Wednesday, August 29, 2007

Temple of Heaven

Today Michael had all day meetings away from the hotel. While the older children were in the children's program making fans and flying kites, Sophia and I accepted an invitation to join some other spouses of Fulbrighters on an outing to the Temple of Heaven. This Ming dynasty temple is one of the largest in China. The buildings are wooden, but have been recently restored with vividly detailed repainting of the details and were quite lovely. This is where the Emperor would perform ceremonies to pray for a good harvest. There were a number of groups of amateur musicians playing together and singing traditional music.

Tonight we had an official dinner with member of the Chinese Ministry of Education, which was a nice banquet -- not too formal. The kids did very well back at the hotel with the orientation staff and tomorrow morning I must stuff everything we have unpacked -- which unfortunately is everything -- back into our suitcases for the trip to Xiamen. We are sorry to say good bye to the other Fulbrighters and their families, especially the family who is going to Xi'an and whose 11 yo son has been Thomas's buddy. We'll just have to visit and see those terra cotta soldiers after all. I'll post when we figure out our internet in Xiamen. I think I may be having trouble with comments on the blog - I screwed it up when all the commands were in Chinese. I am working on it.

Fulbright orientation and Tian'anmen Square

I know I went a day without posting, but I fell asleep putting Sophia down last night and woke up in the morning! Yesterday I attended some briefings with Michael while the children were cared for nearby, and then we all went on a field trip with the Embassy staff who are in charge of us. First we went to the Beijing City Planning Center, where we saw a scale model of Beijing and films and models of the "new Beijing" under construction for the Olympics. The "Bird's Nest" building we saw the day before was featured prominently. Also Helen posed for me with her Huan-Huan mascot by the Olympic countdown clock. Did I post already about how Helen's Chinese name is Huan (now her middle name) and she is planning to use Huan-huan as her name at school here? When we arrived we found out that one of the five mascots has the same name and is all over the place.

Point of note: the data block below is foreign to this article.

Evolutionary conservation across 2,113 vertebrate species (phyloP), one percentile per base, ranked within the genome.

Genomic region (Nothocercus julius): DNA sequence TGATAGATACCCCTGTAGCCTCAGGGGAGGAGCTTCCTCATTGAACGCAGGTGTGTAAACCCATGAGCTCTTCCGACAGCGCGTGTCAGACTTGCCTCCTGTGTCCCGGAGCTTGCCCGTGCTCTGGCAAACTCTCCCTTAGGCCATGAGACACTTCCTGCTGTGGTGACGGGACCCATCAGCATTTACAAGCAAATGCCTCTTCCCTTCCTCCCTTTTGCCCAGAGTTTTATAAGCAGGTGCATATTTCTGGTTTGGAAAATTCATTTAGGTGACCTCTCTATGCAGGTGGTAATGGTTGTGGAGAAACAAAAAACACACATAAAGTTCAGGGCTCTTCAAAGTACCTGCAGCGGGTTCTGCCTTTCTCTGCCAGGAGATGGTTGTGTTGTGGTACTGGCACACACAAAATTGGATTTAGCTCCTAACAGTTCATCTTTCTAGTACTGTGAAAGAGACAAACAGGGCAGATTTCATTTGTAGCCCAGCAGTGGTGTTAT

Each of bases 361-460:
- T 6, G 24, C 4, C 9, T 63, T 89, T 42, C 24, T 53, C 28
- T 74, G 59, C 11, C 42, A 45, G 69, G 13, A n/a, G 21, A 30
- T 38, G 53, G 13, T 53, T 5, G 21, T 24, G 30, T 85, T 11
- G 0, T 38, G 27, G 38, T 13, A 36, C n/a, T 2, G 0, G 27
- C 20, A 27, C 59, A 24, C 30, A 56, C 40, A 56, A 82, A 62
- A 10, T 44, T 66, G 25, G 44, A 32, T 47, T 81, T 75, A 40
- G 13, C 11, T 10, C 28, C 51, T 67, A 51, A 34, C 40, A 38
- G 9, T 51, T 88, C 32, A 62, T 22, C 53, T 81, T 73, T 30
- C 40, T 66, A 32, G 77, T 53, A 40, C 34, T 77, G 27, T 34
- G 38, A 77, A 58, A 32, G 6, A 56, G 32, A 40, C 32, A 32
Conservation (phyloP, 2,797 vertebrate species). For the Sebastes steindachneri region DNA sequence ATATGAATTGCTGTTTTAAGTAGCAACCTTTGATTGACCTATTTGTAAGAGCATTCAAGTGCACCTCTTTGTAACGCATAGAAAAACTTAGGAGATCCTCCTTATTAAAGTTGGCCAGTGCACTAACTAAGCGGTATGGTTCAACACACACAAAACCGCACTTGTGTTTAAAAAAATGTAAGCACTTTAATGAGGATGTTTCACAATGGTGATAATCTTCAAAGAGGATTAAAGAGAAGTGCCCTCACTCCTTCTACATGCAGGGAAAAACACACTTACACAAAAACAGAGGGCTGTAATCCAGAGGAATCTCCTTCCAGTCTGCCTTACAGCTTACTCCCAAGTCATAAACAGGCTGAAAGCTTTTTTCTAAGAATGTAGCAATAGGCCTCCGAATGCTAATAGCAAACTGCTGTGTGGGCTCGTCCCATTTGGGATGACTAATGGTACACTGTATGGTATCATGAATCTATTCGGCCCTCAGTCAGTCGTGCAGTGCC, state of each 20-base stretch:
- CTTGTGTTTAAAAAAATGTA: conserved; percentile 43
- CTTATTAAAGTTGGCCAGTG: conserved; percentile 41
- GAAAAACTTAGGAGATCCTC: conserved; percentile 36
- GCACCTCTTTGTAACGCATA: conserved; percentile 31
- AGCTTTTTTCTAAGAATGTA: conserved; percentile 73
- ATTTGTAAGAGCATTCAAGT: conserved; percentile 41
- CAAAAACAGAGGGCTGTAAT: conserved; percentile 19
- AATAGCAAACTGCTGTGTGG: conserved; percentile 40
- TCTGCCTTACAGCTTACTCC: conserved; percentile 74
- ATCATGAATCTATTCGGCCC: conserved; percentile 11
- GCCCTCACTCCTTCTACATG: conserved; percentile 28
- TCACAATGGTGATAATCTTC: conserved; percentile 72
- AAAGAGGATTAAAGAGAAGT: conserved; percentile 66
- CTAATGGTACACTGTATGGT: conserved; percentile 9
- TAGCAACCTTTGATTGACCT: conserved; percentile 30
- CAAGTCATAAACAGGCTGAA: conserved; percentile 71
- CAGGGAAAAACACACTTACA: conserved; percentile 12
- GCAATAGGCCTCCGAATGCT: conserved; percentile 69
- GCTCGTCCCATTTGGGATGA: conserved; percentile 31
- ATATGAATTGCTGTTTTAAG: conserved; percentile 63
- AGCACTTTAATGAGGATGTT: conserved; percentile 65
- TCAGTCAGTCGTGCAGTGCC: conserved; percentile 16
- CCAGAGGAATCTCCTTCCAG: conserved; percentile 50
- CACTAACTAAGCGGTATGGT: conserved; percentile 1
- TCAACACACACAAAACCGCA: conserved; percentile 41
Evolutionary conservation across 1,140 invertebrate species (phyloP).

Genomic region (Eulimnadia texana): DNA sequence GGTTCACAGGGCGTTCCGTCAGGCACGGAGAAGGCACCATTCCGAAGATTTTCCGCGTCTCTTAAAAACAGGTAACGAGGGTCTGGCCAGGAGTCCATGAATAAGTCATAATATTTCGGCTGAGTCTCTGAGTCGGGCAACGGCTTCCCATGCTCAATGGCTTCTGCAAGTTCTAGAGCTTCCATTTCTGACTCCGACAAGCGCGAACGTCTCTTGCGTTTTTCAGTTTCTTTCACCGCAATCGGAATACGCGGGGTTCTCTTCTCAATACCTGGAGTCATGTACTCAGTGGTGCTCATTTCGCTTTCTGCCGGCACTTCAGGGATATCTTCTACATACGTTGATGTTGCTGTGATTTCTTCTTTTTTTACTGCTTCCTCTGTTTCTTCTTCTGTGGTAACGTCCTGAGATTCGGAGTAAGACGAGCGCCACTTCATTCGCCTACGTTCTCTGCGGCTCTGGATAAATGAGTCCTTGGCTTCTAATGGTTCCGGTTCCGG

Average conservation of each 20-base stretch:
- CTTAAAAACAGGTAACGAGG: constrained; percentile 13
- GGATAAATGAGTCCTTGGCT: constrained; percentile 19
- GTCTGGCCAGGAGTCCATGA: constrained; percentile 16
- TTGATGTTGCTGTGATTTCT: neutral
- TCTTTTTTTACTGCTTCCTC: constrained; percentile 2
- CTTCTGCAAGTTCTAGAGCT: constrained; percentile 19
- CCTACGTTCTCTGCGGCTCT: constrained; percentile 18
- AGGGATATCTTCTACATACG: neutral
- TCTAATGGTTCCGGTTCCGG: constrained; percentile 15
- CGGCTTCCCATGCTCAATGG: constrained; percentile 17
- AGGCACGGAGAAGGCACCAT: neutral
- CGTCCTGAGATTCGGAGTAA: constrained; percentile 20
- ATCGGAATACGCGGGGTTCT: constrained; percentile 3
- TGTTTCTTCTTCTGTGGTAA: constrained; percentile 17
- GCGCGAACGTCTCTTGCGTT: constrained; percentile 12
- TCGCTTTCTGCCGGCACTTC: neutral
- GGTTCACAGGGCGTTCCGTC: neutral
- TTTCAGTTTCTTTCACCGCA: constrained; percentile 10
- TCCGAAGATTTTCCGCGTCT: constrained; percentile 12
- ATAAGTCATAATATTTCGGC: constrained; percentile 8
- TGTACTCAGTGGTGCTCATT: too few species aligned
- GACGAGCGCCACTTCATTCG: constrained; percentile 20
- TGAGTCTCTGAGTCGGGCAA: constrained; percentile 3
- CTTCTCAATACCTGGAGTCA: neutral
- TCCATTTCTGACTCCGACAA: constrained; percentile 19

On our field trip we went to Tian'anmen for a group photo and then out for Peking Duck at a famous restaurant. It was a long meal featuring duck at least four different ways, but even Thomas ate a lot of the duck, which was very good. Managed to get enough cash together (finally found an HSBC ATM) for our tickets to Xiamen -- we leave 2 pm on Thursday.

Monday, August 27, 2007

The Great Wall

Our expectations were very high for today's trip to the wall, and I don't think any of us were disappointed. the weather was clear and a little cooler than the typical 90 degrees, although we did get pretty heated up in midday when we were at the top. The pictures really speak for themselves. We hired a minivan through the hotel and went to Mutianyu, which is a little farther from Beijing than the Badaling section where a lot of people go, but is still a "developed" area for tourists. The benefit was that there was hardly anyone there. We hiked up to the top of the developed area, and one of the photos shows the signed which marks the ruined area of the wall, where you can't go. The last bit was very strenuous -- and Michael had Sophia in the backpack! But we all made it and it was a really breathtaking view and impressive sight. My photos don't really do it justice.

On the way back Helen needed a bathroom, so we stopped off at a hotel in the northern suburbs and right out the window was the unfinished Olympic stadium, nicknamed "the Bird's nest" for an added bonus. One of the five friendlies, which are the mascots of the Olympics, is named Huan-huan, which is Helen's Chinese name, same character and everything. Its the "passion" mascot and she is now attached to a stuffed one constantly.